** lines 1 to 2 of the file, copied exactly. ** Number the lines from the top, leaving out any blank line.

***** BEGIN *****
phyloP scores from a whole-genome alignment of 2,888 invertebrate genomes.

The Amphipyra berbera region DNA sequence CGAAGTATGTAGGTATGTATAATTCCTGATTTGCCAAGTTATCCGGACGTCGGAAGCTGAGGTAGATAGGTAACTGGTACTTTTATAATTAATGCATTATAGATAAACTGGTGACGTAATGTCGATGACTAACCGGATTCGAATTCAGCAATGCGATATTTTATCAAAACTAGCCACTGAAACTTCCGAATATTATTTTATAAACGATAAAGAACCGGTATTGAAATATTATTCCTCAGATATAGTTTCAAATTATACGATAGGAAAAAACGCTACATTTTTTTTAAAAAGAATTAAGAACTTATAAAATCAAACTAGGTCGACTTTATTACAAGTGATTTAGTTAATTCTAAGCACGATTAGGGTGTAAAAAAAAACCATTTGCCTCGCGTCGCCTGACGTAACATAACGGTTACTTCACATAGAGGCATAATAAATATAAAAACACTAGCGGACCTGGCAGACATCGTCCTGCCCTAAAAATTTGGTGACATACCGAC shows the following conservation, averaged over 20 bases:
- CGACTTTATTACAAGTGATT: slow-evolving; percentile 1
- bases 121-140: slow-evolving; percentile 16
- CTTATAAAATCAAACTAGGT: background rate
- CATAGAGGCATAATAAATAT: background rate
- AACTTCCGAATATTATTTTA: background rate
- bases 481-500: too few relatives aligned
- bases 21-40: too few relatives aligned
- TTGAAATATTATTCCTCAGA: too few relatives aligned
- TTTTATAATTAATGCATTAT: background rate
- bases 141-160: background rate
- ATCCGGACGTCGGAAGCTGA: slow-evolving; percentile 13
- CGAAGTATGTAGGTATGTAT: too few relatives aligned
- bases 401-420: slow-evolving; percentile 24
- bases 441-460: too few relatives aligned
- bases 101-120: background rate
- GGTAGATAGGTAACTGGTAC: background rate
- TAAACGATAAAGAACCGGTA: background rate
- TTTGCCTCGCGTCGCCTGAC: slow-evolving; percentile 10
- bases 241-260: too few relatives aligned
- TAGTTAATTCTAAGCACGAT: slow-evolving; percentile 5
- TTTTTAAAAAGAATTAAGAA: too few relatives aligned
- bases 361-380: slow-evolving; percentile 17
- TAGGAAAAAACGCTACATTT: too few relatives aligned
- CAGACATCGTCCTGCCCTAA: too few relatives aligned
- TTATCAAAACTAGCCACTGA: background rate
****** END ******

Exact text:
phyloP scores from a whole-genome alignment of 2,888 invertebrate genomes.

The Amphipyra berbera region DNA sequence CGAAGTATGTAGGTATGTATAATTCCTGATTTGCCAAGTTATCCGGACGTCGGAAGCTGAGGTAGATAGGTAACTGGTACTTTTATAATTAATGCATTATAGATAAACTGGTGACGTAATGTCGATGACTAACCGGATTCGAATTCAGCAATGCGATATTTTATCAAAACTAGCCACTGAAACTTCCGAATATTATTTTATAAACGATAAAGAACCGGTATTGAAATATTATTCCTCAGATATAGTTTCAAATTATACGATAGGAAAAAACGCTACATTTTTTTTAAAAAGAATTAAGAACTTATAAAATCAAACTAGGTCGACTTTATTACAAGTGATTTAGTTAATTCTAAGCACGATTAGGGTGTAAAAAAAAACCATTTGCCTCGCGTCGCCTGACGTAACATAACGGTTACTTCACATAGAGGCATAATAAATATAAAAACACTAGCGGACCTGGCAGACATCGTCCTGCCCTAAAAATTTGGTGACATACCGAC shows the following conservation, averaged over 20 bases: